Beijing Olympic athletes get the chance to give hope to refugees

With the launch of the "Giving is Winning" campaign in the Olympic Village in Beijing, 10,000 athletes are being asked to donate surplus sports clothing to make life a little brighter for refugees in Asia.

UNHCR Representative in China, Veerapong Vongvarotai, makes a symbolic donation of sports clothing to the "Giving is Winning" campaign in the Beijing Olympic Village.   © UNHCR Beijing

BEIJING, CHINA, Aug. 4 (UNHCR) - The opening ceremony of the Beijing 2008 Olympic Games is still days away, but in the Olympic Village, athletes already have the chance to prove themselves winners for refugees.

The UN refugee agency and the International Olympic Committee (IOC) launched the "Giving is Winning" Campaign in the Olympic Village last Friday (Aug. 1) to encourage athletes and national Olympic Committees to give surplus sportswear to refugees in Asia.

"Refugee youth have often suffered terribly and witnessed war first hand," UN High Commissioner for Refugees António Guterres said in Geneva. "Some refugees are born in camps; others grow up in camps, which can mean a lifetime with little or no access to sport or recreation. The gift of sportswear from Olympic athletes around the globe inspires refugees and connects them to the world of sports. Beyond happiness it brings them hope."

In the past year, in the run-up to the Beijing Olympics, the initial goal of collecting 50,000 items of sports clothing has nearly been met. The items collected so far have been distributed to refugees in Rwanda, Tanzania, Chad, Moldova, Georgia and Panama

"I am thrilled by this success and the strong support of the Olympic Family so far," IOC President Jacques Rogge said at last Friday's ceremony. "Of course we want to go much higher now - the bigger impact we can make with this campaign, the better. I am convinced that with our common efforts we can collect many more items."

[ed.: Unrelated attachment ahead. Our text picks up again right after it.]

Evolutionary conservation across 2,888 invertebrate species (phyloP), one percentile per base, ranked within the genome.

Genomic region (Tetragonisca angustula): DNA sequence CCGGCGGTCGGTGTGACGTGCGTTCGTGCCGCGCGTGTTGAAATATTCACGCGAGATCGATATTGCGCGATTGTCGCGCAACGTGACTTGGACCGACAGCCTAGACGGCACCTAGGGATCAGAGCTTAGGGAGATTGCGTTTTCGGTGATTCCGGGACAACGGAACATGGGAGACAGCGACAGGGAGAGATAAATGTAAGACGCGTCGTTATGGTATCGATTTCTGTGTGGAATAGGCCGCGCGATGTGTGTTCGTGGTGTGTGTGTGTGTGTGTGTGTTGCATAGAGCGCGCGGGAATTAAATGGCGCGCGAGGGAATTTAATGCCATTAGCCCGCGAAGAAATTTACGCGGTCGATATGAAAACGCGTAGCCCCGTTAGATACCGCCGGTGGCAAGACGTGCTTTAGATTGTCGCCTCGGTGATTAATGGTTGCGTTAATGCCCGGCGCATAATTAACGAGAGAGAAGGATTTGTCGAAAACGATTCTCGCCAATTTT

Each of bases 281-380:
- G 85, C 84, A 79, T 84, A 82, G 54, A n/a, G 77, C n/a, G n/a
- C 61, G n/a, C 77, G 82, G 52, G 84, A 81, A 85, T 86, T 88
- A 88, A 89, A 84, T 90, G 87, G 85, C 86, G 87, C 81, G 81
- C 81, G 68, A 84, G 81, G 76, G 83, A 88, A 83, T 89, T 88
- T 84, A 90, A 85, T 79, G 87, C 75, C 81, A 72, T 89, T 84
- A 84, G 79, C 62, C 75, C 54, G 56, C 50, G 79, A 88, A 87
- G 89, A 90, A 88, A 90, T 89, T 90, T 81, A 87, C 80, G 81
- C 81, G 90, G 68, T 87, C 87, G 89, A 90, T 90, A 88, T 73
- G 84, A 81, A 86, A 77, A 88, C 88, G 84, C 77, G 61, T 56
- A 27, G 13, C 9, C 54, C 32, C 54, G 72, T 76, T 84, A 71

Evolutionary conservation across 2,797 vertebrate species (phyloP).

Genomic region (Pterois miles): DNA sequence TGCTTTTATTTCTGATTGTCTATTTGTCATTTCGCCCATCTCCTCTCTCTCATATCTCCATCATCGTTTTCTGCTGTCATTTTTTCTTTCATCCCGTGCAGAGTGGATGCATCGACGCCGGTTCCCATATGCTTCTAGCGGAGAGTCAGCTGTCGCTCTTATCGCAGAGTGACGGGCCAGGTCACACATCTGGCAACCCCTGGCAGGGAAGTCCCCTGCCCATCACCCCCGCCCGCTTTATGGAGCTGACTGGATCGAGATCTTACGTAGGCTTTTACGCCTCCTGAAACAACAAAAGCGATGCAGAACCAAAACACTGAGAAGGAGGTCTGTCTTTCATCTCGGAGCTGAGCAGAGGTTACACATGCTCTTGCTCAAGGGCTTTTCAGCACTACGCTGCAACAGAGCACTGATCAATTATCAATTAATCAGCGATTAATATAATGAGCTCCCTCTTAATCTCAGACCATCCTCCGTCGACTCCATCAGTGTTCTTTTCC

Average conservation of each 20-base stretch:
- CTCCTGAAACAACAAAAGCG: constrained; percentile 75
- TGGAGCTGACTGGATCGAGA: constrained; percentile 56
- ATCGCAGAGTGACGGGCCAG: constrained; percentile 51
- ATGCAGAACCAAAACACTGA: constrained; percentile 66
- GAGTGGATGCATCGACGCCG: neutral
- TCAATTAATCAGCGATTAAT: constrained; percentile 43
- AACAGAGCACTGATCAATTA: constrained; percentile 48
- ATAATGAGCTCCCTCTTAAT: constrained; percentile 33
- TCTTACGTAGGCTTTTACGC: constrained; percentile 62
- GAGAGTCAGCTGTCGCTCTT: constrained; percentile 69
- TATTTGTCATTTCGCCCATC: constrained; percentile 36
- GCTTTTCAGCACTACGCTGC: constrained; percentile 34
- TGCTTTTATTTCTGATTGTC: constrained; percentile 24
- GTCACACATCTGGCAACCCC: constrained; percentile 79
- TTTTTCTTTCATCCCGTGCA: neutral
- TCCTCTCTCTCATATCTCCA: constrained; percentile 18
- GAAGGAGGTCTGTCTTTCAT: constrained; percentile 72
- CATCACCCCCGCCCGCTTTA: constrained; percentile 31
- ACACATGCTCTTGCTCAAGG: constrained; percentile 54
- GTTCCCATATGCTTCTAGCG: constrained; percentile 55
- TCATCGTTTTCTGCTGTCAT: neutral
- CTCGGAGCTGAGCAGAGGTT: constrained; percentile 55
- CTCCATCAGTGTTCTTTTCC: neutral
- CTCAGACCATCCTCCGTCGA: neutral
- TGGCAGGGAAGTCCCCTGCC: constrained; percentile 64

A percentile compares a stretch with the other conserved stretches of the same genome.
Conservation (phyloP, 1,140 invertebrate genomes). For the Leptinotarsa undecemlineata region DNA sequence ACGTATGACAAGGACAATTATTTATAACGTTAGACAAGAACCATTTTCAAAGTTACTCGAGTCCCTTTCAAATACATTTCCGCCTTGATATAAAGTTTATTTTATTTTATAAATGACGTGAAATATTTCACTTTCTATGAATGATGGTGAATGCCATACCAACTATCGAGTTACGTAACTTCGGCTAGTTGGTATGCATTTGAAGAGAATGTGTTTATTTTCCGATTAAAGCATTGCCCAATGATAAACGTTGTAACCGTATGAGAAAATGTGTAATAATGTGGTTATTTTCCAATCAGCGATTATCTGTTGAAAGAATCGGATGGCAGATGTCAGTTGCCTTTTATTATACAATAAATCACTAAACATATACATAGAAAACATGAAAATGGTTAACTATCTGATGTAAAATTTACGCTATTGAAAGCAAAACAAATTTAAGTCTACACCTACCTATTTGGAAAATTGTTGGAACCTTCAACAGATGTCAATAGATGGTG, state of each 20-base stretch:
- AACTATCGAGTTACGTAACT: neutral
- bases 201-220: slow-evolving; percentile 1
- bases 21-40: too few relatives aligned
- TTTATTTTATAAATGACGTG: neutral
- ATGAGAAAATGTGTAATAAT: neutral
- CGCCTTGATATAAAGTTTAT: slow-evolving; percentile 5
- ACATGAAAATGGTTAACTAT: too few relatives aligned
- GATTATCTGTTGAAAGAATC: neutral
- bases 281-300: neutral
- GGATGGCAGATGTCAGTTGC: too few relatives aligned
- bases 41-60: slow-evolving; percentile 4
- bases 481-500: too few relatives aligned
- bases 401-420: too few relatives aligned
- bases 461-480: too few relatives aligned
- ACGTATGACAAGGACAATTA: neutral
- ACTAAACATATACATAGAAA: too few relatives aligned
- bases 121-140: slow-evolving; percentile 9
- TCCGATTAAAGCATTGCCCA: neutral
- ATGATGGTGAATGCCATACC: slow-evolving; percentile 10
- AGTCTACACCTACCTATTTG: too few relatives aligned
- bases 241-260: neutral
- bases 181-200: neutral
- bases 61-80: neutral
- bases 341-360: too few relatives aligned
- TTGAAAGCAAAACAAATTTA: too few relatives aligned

Former Ukrainian pole vaulter Sergey Bubka, now chairman of the IOC Athletes Commission said it should be easy to meet the goal, with more than 10,000 athletes participating in the Games.

"I am confident that many of my colleagues will recognize the value of this project and be eager to contribute," Bubka said. "It really is so easy to participate. Sport has given a lot to all of us and it is great to be able to give back a bit by bringing joy to refugees."

Far too many young refugees spend years languishing in bleak camps around the world, UNHCR's Regional Representative for China and Mongolia, Veerapong Vongvarotai said at the launch ceremony.

"For them the gift of sportswear associated with famous athletes from across the Olympic spectrum can be an enormous morale-booster and a sign that the world does care," he said. "A sport uniform inspires refugees and connects them to the world of sport."

The "Giving is Winning" initiative was first established at the Athens Olympics in 2004 when more than 30,000 items were collected to support sports among young refugees in Afghanistan, Azerbaijan, Eritrea, Kosovo and Tanzania.